# Browsing by Subject "Percolation"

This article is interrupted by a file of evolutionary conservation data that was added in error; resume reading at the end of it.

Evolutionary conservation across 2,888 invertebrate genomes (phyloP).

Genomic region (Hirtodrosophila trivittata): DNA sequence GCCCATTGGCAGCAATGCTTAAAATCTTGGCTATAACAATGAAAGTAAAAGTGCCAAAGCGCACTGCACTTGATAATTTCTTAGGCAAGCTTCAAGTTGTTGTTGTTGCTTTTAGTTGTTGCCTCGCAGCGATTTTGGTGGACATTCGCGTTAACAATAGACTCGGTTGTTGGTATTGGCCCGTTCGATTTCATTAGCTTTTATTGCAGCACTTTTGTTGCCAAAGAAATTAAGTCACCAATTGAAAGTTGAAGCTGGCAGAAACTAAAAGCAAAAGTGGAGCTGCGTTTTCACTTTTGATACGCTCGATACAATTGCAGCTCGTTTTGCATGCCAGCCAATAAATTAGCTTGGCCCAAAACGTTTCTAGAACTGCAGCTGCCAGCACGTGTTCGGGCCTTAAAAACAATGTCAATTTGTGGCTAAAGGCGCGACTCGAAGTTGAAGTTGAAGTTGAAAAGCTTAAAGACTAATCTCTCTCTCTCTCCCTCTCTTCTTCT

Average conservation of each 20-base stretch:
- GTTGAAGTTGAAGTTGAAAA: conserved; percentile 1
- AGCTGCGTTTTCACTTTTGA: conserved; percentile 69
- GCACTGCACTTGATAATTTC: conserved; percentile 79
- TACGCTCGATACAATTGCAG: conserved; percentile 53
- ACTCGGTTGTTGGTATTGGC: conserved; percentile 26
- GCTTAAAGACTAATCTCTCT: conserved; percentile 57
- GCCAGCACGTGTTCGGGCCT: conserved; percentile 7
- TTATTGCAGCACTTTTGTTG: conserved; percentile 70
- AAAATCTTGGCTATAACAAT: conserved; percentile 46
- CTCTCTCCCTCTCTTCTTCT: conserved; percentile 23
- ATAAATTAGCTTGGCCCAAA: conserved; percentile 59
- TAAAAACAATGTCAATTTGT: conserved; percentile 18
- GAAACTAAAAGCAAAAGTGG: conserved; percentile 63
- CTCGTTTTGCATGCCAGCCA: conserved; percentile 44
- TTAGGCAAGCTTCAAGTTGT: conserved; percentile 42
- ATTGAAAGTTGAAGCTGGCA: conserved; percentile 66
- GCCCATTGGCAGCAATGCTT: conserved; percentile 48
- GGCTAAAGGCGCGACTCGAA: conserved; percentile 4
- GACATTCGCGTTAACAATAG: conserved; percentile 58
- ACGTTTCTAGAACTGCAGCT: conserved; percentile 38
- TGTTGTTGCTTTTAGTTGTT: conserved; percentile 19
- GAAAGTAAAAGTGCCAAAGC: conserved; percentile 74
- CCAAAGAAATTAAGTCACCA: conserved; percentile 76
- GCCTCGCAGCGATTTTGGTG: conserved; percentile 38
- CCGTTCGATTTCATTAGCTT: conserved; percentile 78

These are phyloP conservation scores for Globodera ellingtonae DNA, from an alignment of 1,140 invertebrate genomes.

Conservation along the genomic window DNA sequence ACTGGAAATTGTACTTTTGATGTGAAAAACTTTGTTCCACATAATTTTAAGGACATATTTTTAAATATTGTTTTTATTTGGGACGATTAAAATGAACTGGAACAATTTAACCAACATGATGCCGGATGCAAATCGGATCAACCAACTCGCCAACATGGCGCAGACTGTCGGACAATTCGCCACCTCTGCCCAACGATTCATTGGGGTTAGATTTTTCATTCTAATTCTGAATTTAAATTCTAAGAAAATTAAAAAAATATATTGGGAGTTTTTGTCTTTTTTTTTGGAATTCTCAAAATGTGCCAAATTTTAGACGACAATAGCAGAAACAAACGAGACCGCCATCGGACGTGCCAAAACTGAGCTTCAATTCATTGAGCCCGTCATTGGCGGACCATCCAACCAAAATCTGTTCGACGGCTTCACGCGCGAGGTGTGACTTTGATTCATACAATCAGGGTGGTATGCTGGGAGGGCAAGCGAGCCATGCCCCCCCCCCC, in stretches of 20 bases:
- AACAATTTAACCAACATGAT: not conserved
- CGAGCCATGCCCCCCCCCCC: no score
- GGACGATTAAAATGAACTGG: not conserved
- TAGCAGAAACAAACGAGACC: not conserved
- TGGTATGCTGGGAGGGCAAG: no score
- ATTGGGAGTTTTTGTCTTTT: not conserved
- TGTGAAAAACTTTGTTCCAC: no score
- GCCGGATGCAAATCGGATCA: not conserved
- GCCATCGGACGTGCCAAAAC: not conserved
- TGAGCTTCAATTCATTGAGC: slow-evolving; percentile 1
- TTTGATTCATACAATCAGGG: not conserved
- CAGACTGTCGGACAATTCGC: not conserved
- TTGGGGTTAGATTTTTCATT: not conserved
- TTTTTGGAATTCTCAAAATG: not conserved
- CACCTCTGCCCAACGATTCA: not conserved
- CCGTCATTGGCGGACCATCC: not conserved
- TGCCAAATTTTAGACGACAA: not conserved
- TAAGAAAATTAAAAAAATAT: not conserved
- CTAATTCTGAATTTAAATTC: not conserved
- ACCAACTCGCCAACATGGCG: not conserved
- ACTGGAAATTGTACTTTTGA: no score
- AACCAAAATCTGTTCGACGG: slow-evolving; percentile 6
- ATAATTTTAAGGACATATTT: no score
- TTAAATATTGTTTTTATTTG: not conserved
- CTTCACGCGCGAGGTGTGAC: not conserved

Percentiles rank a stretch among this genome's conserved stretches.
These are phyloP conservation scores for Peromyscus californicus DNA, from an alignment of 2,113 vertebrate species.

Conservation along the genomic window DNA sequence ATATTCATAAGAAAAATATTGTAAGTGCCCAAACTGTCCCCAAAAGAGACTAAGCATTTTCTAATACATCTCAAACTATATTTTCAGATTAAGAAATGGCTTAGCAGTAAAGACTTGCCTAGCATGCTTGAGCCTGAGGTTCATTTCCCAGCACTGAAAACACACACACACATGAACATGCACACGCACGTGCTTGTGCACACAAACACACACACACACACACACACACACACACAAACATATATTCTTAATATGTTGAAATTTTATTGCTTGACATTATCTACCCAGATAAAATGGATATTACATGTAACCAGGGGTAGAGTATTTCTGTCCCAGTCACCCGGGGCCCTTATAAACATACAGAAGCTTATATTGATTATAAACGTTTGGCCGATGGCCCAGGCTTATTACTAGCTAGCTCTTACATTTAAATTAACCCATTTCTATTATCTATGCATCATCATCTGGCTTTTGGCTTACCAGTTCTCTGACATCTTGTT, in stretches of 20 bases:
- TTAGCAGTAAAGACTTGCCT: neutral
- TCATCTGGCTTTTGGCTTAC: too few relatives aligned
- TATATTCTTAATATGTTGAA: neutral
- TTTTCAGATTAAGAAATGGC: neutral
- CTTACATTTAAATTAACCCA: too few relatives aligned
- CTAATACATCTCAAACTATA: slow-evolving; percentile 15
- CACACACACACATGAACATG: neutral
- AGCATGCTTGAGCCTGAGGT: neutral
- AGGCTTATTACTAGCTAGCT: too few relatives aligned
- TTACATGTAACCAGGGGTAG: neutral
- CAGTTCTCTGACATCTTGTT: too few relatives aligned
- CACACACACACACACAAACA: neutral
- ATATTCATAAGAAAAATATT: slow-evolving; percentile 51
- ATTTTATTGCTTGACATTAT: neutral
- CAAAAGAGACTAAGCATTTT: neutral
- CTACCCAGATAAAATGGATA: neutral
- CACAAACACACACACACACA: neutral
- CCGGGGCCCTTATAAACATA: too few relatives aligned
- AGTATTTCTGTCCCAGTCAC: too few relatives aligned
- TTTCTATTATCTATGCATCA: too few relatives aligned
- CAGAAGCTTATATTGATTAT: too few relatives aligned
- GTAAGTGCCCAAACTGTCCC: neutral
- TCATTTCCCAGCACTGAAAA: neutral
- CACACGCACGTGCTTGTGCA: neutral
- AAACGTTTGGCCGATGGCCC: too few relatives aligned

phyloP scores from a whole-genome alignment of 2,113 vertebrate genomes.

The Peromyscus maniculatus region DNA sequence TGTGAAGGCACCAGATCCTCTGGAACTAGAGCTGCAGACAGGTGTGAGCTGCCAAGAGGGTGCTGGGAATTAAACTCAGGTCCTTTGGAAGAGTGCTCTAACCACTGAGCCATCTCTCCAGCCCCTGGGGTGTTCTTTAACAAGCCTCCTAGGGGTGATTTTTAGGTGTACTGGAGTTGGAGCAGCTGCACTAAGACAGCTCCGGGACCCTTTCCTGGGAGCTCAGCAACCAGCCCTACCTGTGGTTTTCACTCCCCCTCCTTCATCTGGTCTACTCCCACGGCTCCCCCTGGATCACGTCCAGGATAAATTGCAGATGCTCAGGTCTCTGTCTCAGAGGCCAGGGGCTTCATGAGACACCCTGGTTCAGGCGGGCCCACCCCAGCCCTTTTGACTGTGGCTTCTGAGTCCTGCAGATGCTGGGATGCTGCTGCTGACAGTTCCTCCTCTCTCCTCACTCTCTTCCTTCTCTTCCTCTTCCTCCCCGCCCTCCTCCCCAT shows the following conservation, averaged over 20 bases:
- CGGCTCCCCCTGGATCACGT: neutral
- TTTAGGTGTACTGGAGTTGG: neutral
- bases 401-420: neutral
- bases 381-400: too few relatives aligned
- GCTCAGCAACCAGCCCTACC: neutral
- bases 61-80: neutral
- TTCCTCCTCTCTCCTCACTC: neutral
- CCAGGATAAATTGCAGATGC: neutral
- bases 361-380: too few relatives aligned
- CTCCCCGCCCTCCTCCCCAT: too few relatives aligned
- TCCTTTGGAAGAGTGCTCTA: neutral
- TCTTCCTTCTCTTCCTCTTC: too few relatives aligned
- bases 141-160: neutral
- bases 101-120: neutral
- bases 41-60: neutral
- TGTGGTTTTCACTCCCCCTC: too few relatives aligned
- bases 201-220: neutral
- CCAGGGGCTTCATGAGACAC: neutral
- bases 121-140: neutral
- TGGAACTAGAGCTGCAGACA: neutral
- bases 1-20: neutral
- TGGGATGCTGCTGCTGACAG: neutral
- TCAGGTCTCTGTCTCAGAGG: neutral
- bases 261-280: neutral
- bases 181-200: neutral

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Item A lattice model for gas production from hydrofractured shale(2016-12) Eftekhari, Behzad; Patzek, Tadeusz W.; Marder, Michael P., 1960-; Olson, Jon E; Sepehrnoori, Kamy; Espinoza, David NShow more Natural gas production from US shale and tight oil plays has increased over the past 10 years, currently constitutes more than half of the total US dry natural gas production, and is projected to provide the US with a major energy source in the next several decades. The increase in shale gas production is driven by advances in hydraulic fracturing. Recent studies have shown that gas production from hydraulically fractured shales has to come from a network of connected hydraulic and natural fractures, and that if one takes the shale permeability to be 10 nD, then the characteristic spacing of the fracture network will be about 1.5 − 3 m. The precise nature of the characteristic spacing, as well as other production and formation properties of the fracture network, are questions which motivated the present dissertation. This dissertation studies (1) the topology of the fracture network, (2) the mechanics of how the fracture network evolves in time during injection and (3) how fracture network geometry affects production. We use percolation theory to study fracture network topology. Fracture are placed on the bonds of a two–dimensional square lattice and follow a power law length distribution. We analytically obtain the scaling of connectivity for power law fracture networks, and numerically compute the percolation threshold as a function of the exponent. We develop a hydrofracture model which makes it possible to simulate initiation and propagation of hydraulic fractures, as well as the interaction between hydraulic and natural fractures. The model uses the Reynolds lubrication approximation to describe fluid flow through the fractures and relies on analytical estimates to predict the stress response. We develop a diffusion model to compute gas production from hydraulically fractured shales. The model uses a random walk algorithm and takes the fracture network as the absorbing boundary to the gas transport equation. We show that scaling the cumulative production versus time data from the diffusion model with respect to characteristic scales of production maps the production versus time plots onto a single scaling curve. Using the model, we identify, or define, characteristic spacing for fracture networks.Show more Item Effects of Heterogeneous and Clustered Contact Patterns on Infectious Disease Dynamics(Public Library of Science, 2011-06-02) Volz, Erik M.; Miller, Joel C.; Galvani, Alison; Meyers, Lauren AncelShow more The spread of infectious diseases fundamentally depends on the pattern of contacts between individuals. Although studies of contact networks have shown that heterogeneity in the number of contacts and the duration of contacts can have far-reaching epidemiological consequences, models often assume that contacts are chosen at random and thereby ignore the sociological, temporal and/or spatial clustering of contacts. Here we investigate the simultaneous effects of heterogeneous and clustered contact patterns on epidemic dynamics. To model population structure, we generalize the configuration model which has a tunable degree distribution (number of contacts per node) and level of clustering (number of three cliques). To model epidemic dynamics for this class of random graph, we derive a tractable, low-dimensional system of ordinary differential equations that accounts for the effects of network structure on the course of the epidemic. We find that the interaction between clustering and the degree distribution is complex. Clustering always slows an epidemic, but simultaneously increasing clustering and the variance of the degree distribution can increase final epidemic size. We also show that bond percolation-based approximations can be highly biased if one incorrectly assumes that infectious periods are homogeneous, and the magnitude of this bias increases with the amount of clustering in the network. We apply this approach to model the high clustering of contacts within households, using contact parameters estimated from survey data of social interactions, and we identify conditions under which network models that do not account for household structure will be biased.Show more Item Hydrological connectivity in vegetated river deltas : the effects of spatial variability and patchiness on channel-island exchange(2018-05-04) Wright, Kyle Austin; Passalacqua, PaolaShow more River deltas are threatened regions of great societal and environmental importance, and their continued survival depends upon a greater understanding of their formation and evolution. Hydrological connectivity in river deltas is important for delivering flow and sediment to the island interior and is responsible for a large portion of the ecosystem benefits that deltas provide, which could be leveraged for restoration projects using nature-based engineering. However, the process is still poorly understood. The roughness of island vegetation is known to significantly limit channel-island connectivity, but the importance of the spatial distribution of vegetation is, as-of-yet, unknown. Using a 2D hydrodynamic model, we investigate the influence of vegetation percent cover, patch size, and stem density on the fraction of discharge allocated to the islands of an idealized delta complex, modeled after the Wax Lake Delta in coastal Louisiana. We find that spatial heterogeneity can substantially alter connectivity when vegetation is dense and covers less than a “disconnectivity” threshold near 50% of the island domain, near the theoretical percolation limit. Above this threshold, models can accurately approximate vegetation as uniform. Below this threshold, however, preferential flow-paths develop in the islands, which greatly alter the hydraulics, transport capabilities, and residence time distribution of the delta complex, with respect to what is seen in uniform vegetation cases. Our results suggest that patchiness has substantial hydrogeomorphic and biogeochemical implications which should be considered when modeling deltaic systems.Show more Item On the Poisson Follower Model(2020-08-14) Dragović, Nataša; Baccelli, F. (François), 1954-; De Veciana, Gustavo; Zitkovic, Gordan; Tran, Ngoc; Taillefumier, Thibaud OShow more This dissertation presents studies of dynamics over the Poisson point process. In particular, we study a special case of Hegselmann-Krause Dynamics [1] over ℝ². Chapter 1 is a brief introduction to the thesis and its structure. Chapter 2 introduces the notation, the definitions and examples of phenomena of interest. In Chapter 3, we go deeper in analyzing the phenomena described by calculating frequency of these phenomena. A system of quadratic inequalities will be introduced to allow one to calculate the probabilities of the events pertaining to this dynamics using methods from integral geometry. Chapter 4 uses percolation arguments to prove the absence of percolation at step 1. In Chapter 5, we provide geometric results of independent interest pertaining to the Follower Dynamics. In Chapter 6, we discuss the limiting behavior of this process and include some more simulations. In Chapter 7 we propose future steps and discuss more general Hegselmann-Krause Dynamics.Show more Item Pore fluid percolation and flow in ductile rocks(2016-08) Ghanbarzadeh, Soheil; Prodanović, Maša; Hesse, Marc; Sepehrnoori, Kamy; Ebrom, Daniel; Bryant, Steven L; DiCarlo, DavidShow more Ductile rocks have capacity to deform in response to large strains without macroscopic fracturing. Such behavior may occur in rocks that did not undergo diagenesis, in weak materials such as rock salt or at greater depths in all rock types where higher temperatures promote crystal plasticity and higher confining pressures suppress brittle fracture (partially molten rocks). The pore network topology and fluid distribution in ductile rocks are governed by textural equilibrium. Therefore, textural equilibrium controls the distribution of the liquid phase in many naturally occurring porous materials such as partially molten rocks and alloys, salt-brine and ice-water systems. In this dissertation, we present a level set method to compute an implicit representation of the liquid-solid interface in textural equilibrium with space-filling tessellations of multiple solid grains in three dimensions. In ductile rocks, pore geometry evolves to minimize the solid-liquid interfacial energy while maintaining a constant dihedral angle, θ, at solid-liquid contact lines. Interfacial energy minimization with level set method is achieved by evolving the solid-liquid interface under surface diffusion to constant mean curvature surface. The liquid volume and dihedral angle constraints are added to the formulation using virtual convective and normal velocity terms. This results in a initial value problem for a system of nonlinear coupled PDEs governing the evolution of the level sets for each grain. A domain decomposition scheme is devised to restrict the computational domain of each grain to few grid points around the grain. The coupling between the interfaces is achieved in a higher level on the original computational domain. Our results show that the grain boundaries with the smallest area can be fully wetted by the pore fluid even for θ > 0. This was previously not thought to be possible at textural equilibrium and reconciles the theory with experimental observations. Even small anisotropy in the fabric of the porous medium allows the wetting of these faces at very low porosities, ϕ < 3%. Percolation and orientation of the wetted faces relative to the anisotropy of the fabric are controlled by θ. We have studied the fluid percolation and percolation thresholds in regular and irregular media. The results show that the pore space is connected at any non-zero porosity when θ ≤ 60°, and percolation threshold in an irregular media comprised of grains with different shapes and sizes is much higher than previously thought. Our results show that the pore network connectivity in ductile rocks is affected by the history of the systems and hysteresis determines the percolation when θ > 60°. We have also computed permeability of the pore networks in different porosities and dihedral angles for both regular and irregular media using Lattice Boltzmann method. Furthermore, we studied the effects of grain texture anisotropy on the permeability anisotropy. Until recent years, rock salt has been considered to be impermeable as it seems to contains and keep gas inclusions for long time. Increasing energy demand and necessity of producing hydrocarbon reservoir enclosed or touched by salt deposit and also urgent need of safe repository sites for high-level nuclear waste have brought attention to research and study the porosity and permeability of natural rock salt. Rock salt in sedimentary basins has long been considered to be impermeable and provides a seal for hydrocarbon accumulations in geological structures. The low permeability of static rock salt is due to a percolation threshold. However, deformation may be able to overcome this threshold and allow fluid flow. We confirm the percolation threshold in static experiments on synthetic salt samples with X-ray microtomography. We then analyze wells penetrating salt deposits in the Gulf of Mexico. The observed hydrocarbon distributions in rock salt require that percolation occurred at porosities considerably below the static threshold, due to deformation-assisted percolation. In general, static percolation thresholds may not always limit fluid flow in deforming environments. Here we use pore-scale simulations of texturally equilibrated pore networks to study the possibility of core formation by porous flow in planetesimals. Rapid core formation in early planetary bodies is required by geochemical data from extinct radionuclides. The most obvious mechanism for metal-silicate differentiation is the segregation of dense core forming melts by porous flow. However, experimental observations show that the texturally equilibrated metallic melt resides in isolated pockets that prevent percolation towards the center. The proposed hypothesis in this dissertation is that the porosities can be large enough to exceed percolation threshold and allow metalic melt drainge to center. The melt network remains interconnected as drainage reduces the porosity below the percolation threshold and only 1-2% is trapped. X-ray microtomography of lodran-like meteorite NWA 2993 provides evidence that volume fraction of metallic phases can exceed this percolation threshold. Lattice Boltzmann simulations show that the permeability during drainage remains significant. A model for metal-silicate differentiation by porous flow in a viscously compacting planetesimal is also proposed and shows that the efficient core formation requires early accretion and is completed almost 2 Myr after the onset of melting.Show more Item Spatial stochastic models for network analysis(2019-08) Sankararaman, Abishek; Baccelli, F. (François), 1954-; deVeciana, Gustavo; Shakkottai, Sanjay; Dimakis, Alexandros; Neeman, JoesephShow more This thesis proposes new stochastic interacting particle models for networks, and studies some fundamental properties of these models. This thesis considers two application areas of networking - engineering design questions in future wireless systems and algorithmic tasks in large scale graph structured data. The key innovation introduced in this thesis is to bring tools and ideas from stochastic geometry to bear on the problems in both these application domains. We identify certain fundamental questions in design and engineering both wireless systems and large scale graph structured data processing systems. Subsequently, we identify novel stochastic geometric models, that captures the fundamental properties of these networks, which forms the first research contribution. We then rigorously study these models, by bringing to bear new tools from stochastic geometry, random graphs, percolation and Markov processes to establish structural results and fundamental phase transitions in these models. Using our developed mathematical methodology, we then identify design insights and develop algorithms, which we demonstrate are instructive in many practical settings. In the setting of wireless systems, this thesis studies both ad-hoc and cellular networks. In the ad-hoc network setting, we aim to understand fundamental limits of the simplest possible protocol to access the spectrum, namely a link transmits whenever it has data to send by treating all interference as noise. Surprisingly this basic question itself was not understood, as the system dynamics is coupled spatially due to the interference links cause one another and temporally due to randomness in traffic arrivals. We propose a novel interacting particle model called the spatial birth-death wireless network model to understand the stability properties of the simple spectrum access protocol. Using tools from Palm calculus and fluid limit theory, we establish a tight characterization of when this model is stable. Furthermore, we show that whenever stable, the links in steady-state exhibit a form of clustering. Leveraging these structural results, we propose two mean field heuristics to obtain formulas for key performance metrics such as average delay experienced by a link. We empirically find that the proposed formulas for delay predicts accurately the system behavior. We subsequently study scalability properties of this model by introducing an appropriate infinite dimensional version of the model we call the Interference Queueing Networks model. The model consists of a queue located at each grid point of an infinite regular integer lattice, with the queues interacting with each other in a translation invariant fashion. We then prove several structural properties of the model namely, tight conditions for existence of stationary solutions and some sufficient conditions for uniqueness of stationary solutions. Remarkably, we obtain exact formula for mean delay in this model, unlike the continuum model where we relied on mean-field type heuristics to obtain insights. In the setting of cellular networks, we study optimal association schemes by mobile phones in the case when there are several possible base station technologies operating on orthogonal bands. We show that this choice leads to a performance gain we term technology diversity. Interestingly, we show that the performance gain relies on the amount of instantaneous information a user has on the various base station technologies that it can leverage to make the association decision. We outline optimal association schemes under various information settings that a user may have on the network. Moreover, we propose simple heuristics for association that relies on a user obtaining minimal instantaneous information and are thus practical to implement. We prove that in certain natural asymptotic regime of parameters, our proposed heuristic policy is also optimal, and thus quantifying the value of having fine grained information at a user for association. We empirically observe that the asymptotic result is valid even at finite parameter regimes that are typical in todays networks. In the application of analyzing large scale graph structured data, we consider the graph clustering problem with side information. Graph clustering is a standard and widely used task which consists in partitioning the set of nodes of a graph into underlying clusters where nodes in the same cluster are similar to each other and nodes across different clusters are different. Motivated by applications in social and biological networks, we consider the task of clustering nodes of a graph, when there is side information on the nodes, other than that contained in the graph. For instance in social networks, one has access to meta data about a person (node in a social graph) such as age, location, income etc, along with the combinatorial data of who are his friends on the social graph. Similarly, in biological networks, there is often meta-data about an experiment that provides additional contextual data about a node, in addition to the combinatorial data. In this thesis, we propose a generative model for such graph structured data with side information, which is inspired by random graph models in stochastic geometry such as the random connection model and the generative models for networks with clusters without contexts, such as the stochastic block model or the planted partition model. We propose a novel graph model called the planted partition random connection model. Roughly speaking, in this model, each node has two labels - an observable R [superscript d] valued (for some fixed d) feature label and an unobservable binary valued community label. Conditional on the node labels, edges are drawn at random in this graph depending on both the feature and community labels of the two end points. The clustering task consists in recovering the underlying partition of nodes corresponding to the respective community labels better than a random assignment, when given an observation of the graph generated and the features of all nodes. We show that if the 'density of nodes', i.e., average number of nodes having features in an unit volume of space of R [superscript d] is small, then no algorithm can cluster the graph that can asymptotically beat a random assignment of community labels. On the contrary, if the density of nodes is sufficiently high, we give a simple algorithm that recovers the true underlying partition strictly better a random assignment. We then apply the proposed algorithm to a problem in computational biology called Haplotype Phasing and observe empirically, that it obtains state of art results. This demonstrates, both the validity of our generative model, as well as our new algorithm.Show more